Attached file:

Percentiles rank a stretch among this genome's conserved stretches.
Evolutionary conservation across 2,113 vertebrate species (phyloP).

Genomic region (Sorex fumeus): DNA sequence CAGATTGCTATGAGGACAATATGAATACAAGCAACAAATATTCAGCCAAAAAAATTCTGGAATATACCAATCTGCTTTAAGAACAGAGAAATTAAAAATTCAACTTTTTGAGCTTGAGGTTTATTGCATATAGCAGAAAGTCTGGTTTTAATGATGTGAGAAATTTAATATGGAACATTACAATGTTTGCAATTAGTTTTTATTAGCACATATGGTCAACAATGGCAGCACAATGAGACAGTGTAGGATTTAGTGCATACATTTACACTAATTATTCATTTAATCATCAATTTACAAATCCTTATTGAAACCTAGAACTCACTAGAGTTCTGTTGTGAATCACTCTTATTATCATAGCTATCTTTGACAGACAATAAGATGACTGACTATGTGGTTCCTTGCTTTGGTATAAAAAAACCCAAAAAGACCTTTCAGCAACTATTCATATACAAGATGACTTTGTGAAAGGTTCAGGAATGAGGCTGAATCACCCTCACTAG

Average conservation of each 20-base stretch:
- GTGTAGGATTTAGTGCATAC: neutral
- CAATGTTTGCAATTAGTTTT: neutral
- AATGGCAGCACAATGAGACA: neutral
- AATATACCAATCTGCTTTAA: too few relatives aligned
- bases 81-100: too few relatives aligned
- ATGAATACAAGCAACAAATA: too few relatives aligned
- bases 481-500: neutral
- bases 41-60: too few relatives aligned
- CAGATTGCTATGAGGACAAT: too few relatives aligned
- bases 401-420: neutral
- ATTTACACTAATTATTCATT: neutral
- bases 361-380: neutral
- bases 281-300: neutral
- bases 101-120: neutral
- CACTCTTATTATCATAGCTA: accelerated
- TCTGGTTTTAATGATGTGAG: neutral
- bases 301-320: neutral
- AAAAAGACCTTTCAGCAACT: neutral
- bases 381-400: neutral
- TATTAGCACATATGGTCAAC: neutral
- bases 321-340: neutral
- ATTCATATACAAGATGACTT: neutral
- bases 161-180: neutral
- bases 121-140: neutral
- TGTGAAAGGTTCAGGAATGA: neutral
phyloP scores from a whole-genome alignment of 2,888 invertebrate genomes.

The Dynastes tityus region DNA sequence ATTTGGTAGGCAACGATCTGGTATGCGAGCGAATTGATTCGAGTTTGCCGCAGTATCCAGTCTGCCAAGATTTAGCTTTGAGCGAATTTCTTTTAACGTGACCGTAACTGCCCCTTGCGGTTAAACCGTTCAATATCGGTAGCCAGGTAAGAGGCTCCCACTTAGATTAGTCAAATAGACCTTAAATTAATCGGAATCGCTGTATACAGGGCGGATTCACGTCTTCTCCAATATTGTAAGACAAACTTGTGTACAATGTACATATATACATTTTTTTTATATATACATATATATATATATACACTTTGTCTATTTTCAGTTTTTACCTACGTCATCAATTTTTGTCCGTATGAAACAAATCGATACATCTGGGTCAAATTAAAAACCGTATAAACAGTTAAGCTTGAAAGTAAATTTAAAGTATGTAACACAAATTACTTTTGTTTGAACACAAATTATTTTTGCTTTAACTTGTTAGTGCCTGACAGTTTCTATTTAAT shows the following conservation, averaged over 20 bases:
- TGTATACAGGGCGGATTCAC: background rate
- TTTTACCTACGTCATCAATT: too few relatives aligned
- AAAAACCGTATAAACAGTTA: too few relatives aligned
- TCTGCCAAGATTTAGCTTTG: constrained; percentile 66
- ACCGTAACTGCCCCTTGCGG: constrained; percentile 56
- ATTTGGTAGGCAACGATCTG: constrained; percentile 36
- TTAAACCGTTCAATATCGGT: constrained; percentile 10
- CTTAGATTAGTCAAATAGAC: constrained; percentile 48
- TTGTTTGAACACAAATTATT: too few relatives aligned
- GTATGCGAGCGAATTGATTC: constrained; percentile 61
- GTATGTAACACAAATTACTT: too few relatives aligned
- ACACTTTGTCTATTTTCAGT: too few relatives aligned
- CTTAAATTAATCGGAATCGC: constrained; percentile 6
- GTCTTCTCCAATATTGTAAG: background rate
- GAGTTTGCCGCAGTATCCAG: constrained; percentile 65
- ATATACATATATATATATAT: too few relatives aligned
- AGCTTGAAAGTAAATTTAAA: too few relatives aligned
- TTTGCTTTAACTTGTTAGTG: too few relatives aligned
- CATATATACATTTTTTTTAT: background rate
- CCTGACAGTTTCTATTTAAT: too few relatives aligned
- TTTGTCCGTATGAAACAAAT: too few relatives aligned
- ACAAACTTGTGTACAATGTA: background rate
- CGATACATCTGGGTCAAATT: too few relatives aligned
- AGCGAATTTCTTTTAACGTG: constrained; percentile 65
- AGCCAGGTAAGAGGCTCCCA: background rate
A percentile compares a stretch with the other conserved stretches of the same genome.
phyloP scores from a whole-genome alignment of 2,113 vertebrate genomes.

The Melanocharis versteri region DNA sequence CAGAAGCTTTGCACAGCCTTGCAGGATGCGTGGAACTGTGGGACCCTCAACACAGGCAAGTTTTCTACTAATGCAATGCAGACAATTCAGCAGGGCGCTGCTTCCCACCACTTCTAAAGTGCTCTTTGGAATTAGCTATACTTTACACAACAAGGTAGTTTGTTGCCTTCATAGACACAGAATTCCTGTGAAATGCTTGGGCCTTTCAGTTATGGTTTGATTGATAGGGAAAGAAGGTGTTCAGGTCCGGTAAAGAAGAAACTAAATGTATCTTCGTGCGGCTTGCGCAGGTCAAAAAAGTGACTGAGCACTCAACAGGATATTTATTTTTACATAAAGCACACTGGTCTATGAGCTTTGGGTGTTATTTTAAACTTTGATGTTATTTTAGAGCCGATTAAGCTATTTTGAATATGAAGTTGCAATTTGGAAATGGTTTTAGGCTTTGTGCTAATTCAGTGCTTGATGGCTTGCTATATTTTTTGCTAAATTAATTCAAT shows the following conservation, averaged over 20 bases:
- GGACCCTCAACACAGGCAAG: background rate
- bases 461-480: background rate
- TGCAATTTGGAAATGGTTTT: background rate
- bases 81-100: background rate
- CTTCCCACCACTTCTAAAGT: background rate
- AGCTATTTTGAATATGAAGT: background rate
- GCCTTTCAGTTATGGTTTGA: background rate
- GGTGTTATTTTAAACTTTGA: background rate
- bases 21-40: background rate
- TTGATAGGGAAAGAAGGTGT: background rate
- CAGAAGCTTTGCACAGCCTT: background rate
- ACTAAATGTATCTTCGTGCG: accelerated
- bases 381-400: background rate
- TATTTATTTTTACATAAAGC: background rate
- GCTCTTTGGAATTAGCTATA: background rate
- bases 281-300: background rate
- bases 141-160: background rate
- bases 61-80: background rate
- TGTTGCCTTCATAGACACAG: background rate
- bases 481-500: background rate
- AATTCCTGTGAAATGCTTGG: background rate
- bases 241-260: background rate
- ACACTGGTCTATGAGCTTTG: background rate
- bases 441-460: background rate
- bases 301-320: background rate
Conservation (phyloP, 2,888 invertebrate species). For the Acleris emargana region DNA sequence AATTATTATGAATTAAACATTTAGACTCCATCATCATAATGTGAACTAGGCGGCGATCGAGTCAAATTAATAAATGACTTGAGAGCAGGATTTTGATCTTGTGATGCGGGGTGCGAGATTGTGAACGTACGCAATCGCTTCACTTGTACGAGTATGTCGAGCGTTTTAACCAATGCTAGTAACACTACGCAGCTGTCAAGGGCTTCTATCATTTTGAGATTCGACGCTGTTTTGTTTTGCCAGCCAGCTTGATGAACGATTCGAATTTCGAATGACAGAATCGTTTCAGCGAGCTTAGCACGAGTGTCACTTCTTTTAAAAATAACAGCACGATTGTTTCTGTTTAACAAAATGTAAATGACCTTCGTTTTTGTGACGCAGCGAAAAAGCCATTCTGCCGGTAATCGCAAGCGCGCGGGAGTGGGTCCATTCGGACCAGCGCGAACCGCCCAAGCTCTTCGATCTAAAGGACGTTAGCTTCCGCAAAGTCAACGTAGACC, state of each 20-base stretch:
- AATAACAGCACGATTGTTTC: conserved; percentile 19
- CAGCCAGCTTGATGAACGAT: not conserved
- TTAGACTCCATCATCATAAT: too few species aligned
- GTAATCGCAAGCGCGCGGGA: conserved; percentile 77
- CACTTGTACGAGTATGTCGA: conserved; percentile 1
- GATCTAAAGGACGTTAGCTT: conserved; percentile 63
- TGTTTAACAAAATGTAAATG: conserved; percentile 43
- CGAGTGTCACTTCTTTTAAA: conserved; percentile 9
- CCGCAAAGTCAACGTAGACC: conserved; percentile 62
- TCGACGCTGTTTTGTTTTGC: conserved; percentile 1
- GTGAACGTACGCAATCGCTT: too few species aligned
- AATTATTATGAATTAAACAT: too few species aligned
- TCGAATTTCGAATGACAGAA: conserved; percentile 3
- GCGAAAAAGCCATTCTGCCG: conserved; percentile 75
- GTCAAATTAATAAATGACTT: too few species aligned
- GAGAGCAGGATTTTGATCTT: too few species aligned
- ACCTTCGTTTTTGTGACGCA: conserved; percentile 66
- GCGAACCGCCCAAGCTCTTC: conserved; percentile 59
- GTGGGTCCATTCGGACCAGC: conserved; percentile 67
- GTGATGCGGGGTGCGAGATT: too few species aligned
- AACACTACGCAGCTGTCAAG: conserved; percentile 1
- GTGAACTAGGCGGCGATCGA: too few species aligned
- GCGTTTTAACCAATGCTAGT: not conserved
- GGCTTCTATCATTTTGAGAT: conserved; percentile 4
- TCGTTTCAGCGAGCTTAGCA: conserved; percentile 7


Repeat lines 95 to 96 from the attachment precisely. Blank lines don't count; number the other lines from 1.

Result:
- TCGACGCTGTTTTGTTTTGC: conserved; percentile 1
- GTGAACGTACGCAATCGCTT: too few species aligned